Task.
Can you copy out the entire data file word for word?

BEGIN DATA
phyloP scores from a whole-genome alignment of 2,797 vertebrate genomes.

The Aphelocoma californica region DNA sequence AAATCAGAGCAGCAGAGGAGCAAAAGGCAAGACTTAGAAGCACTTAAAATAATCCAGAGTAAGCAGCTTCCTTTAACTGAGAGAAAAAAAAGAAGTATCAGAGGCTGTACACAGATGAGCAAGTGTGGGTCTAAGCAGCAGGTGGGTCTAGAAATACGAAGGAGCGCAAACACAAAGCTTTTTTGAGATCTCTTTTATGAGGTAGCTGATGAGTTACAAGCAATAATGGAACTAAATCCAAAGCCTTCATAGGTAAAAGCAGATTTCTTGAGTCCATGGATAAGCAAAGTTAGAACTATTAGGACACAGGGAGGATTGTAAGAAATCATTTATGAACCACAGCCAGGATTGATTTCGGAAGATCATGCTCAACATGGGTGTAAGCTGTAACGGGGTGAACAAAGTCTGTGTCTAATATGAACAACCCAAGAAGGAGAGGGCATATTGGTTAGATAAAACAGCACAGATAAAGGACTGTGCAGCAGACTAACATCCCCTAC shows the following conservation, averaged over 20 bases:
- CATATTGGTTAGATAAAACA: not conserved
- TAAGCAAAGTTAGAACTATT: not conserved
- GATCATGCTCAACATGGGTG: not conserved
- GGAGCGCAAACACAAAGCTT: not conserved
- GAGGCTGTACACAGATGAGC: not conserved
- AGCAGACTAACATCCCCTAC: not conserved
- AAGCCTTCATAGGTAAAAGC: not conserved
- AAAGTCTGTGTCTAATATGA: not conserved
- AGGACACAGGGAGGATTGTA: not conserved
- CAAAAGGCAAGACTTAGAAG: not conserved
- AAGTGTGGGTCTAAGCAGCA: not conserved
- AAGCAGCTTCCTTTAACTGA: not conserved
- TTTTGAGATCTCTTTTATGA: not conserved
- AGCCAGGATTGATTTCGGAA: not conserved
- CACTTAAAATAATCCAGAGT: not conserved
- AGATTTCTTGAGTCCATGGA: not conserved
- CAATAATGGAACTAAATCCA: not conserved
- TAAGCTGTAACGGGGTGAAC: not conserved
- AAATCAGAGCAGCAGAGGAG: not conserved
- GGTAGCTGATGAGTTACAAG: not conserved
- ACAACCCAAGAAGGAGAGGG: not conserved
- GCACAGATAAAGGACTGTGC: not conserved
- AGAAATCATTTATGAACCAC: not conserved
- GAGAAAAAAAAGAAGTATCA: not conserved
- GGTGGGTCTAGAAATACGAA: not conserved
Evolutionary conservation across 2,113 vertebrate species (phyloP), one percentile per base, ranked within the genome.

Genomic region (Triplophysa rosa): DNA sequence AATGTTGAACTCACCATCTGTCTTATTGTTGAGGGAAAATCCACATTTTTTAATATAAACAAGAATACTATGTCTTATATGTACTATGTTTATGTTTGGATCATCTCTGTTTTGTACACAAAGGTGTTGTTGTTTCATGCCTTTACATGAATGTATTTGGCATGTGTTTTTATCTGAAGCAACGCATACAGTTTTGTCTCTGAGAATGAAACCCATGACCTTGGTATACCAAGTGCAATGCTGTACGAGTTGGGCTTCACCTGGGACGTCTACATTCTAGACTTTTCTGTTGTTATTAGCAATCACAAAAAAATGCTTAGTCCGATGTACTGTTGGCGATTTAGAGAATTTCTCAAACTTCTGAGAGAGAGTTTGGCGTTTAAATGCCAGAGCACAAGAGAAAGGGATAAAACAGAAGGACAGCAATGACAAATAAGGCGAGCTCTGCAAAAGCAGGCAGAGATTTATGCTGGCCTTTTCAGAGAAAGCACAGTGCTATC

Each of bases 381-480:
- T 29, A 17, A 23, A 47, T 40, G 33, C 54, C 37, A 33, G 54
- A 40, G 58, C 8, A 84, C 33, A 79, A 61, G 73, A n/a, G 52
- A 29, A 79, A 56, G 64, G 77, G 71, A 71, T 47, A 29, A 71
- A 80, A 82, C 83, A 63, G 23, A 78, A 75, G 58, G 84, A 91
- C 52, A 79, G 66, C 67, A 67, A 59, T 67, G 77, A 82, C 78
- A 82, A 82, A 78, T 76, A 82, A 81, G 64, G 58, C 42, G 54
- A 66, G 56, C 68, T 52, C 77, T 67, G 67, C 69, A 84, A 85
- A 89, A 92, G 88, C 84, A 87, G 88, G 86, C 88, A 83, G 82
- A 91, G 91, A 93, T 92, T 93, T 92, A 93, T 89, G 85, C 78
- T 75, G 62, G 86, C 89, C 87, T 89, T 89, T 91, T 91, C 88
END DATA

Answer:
phyloP scores from a whole-genome alignment of 2,797 vertebrate genomes.

The Aphelocoma californica region DNA sequence AAATCAGAGCAGCAGAGGAGCAAAAGGCAAGACTTAGAAGCACTTAAAATAATCCAGAGTAAGCAGCTTCCTTTAACTGAGAGAAAAAAAAGAAGTATCAGAGGCTGTACACAGATGAGCAAGTGTGGGTCTAAGCAGCAGGTGGGTCTAGAAATACGAAGGAGCGCAAACACAAAGCTTTTTTGAGATCTCTTTTATGAGGTAGCTGATGAGTTACAAGCAATAATGGAACTAAATCCAAAGCCTTCATAGGTAAAAGCAGATTTCTTGAGTCCATGGATAAGCAAAGTTAGAACTATTAGGACACAGGGAGGATTGTAAGAAATCATTTATGAACCACAGCCAGGATTGATTTCGGAAGATCATGCTCAACATGGGTGTAAGCTGTAACGGGGTGAACAAAGTCTGTGTCTAATATGAACAACCCAAGAAGGAGAGGGCATATTGGTTAGATAAAACAGCACAGATAAAGGACTGTGCAGCAGACTAACATCCCCTAC shows the following conservation, averaged over 20 bases:
- CATATTGGTTAGATAAAACA: not conserved
- TAAGCAAAGTTAGAACTATT: not conserved
- GATCATGCTCAACATGGGTG: not conserved
- GGAGCGCAAACACAAAGCTT: not conserved
- GAGGCTGTACACAGATGAGC: not conserved
- AGCAGACTAACATCCCCTAC: not conserved
- AAGCCTTCATAGGTAAAAGC: not conserved
- AAAGTCTGTGTCTAATATGA: not conserved
- AGGACACAGGGAGGATTGTA: not conserved
- CAAAAGGCAAGACTTAGAAG: not conserved
- AAGTGTGGGTCTAAGCAGCA: not conserved
- AAGCAGCTTCCTTTAACTGA: not conserved
- TTTTGAGATCTCTTTTATGA: not conserved
- AGCCAGGATTGATTTCGGAA: not conserved
- CACTTAAAATAATCCAGAGT: not conserved
- AGATTTCTTGAGTCCATGGA: not conserved
- CAATAATGGAACTAAATCCA: not conserved
- TAAGCTGTAACGGGGTGAAC: not conserved
- AAATCAGAGCAGCAGAGGAG: not conserved
- GGTAGCTGATGAGTTACAAG: not conserved
- ACAACCCAAGAAGGAGAGGG: not conserved
- GCACAGATAAAGGACTGTGC: not conserved
- AGAAATCATTTATGAACCAC: not conserved
- GAGAAAAAAAAGAAGTATCA: not conserved
- GGTGGGTCTAGAAATACGAA: not conserved
Evolutionary conservation across 2,113 vertebrate species (phyloP), one percentile per base, ranked within the genome.

Genomic region (Triplophysa rosa): DNA sequence AATGTTGAACTCACCATCTGTCTTATTGTTGAGGGAAAATCCACATTTTTTAATATAAACAAGAATACTATGTCTTATATGTACTATGTTTATGTTTGGATCATCTCTGTTTTGTACACAAAGGTGTTGTTGTTTCATGCCTTTACATGAATGTATTTGGCATGTGTTTTTATCTGAAGCAACGCATACAGTTTTGTCTCTGAGAATGAAACCCATGACCTTGGTATACCAAGTGCAATGCTGTACGAGTTGGGCTTCACCTGGGACGTCTACATTCTAGACTTTTCTGTTGTTATTAGCAATCACAAAAAAATGCTTAGTCCGATGTACTGTTGGCGATTTAGAGAATTTCTCAAACTTCTGAGAGAGAGTTTGGCGTTTAAATGCCAGAGCACAAGAGAAAGGGATAAAACAGAAGGACAGCAATGACAAATAAGGCGAGCTCTGCAAAAGCAGGCAGAGATTTATGCTGGCCTTTTCAGAGAAAGCACAGTGCTATC

Each of bases 381-480:
- T 29, A 17, A 23, A 47, T 40, G 33, C 54, C 37, A 33, G 54
- A 40, G 58, C 8, A 84, C 33, A 79, A 61, G 73, A n/a, G 52
- A 29, A 79, A 56, G 64, G 77, G 71, A 71, T 47, A 29, A 71
- A 80, A 82, C 83, A 63, G 23, A 78, A 75, G 58, G 84, A 91
- C 52, A 79, G 66, C 67, A 67, A 59, T 67, G 77, A 82, C 78
- A 82, A 82, A 78, T 76, A 82, A 81, G 64, G 58, C 42, G 54
- A 66, G 56, C 68, T 52, C 77, T 67, G 67, C 69, A 84, A 85
- A 89, A 92, G 88, C 84, A 87, G 88, G 86, C 88, A 83, G 82
- A 91, G 91, A 93, T 92, T 93, T 92, A 93, T 89, G 85, C 78
- T 75, G 62, G 86, C 89, C 87, T 89, T 89, T 91, T 91, C 88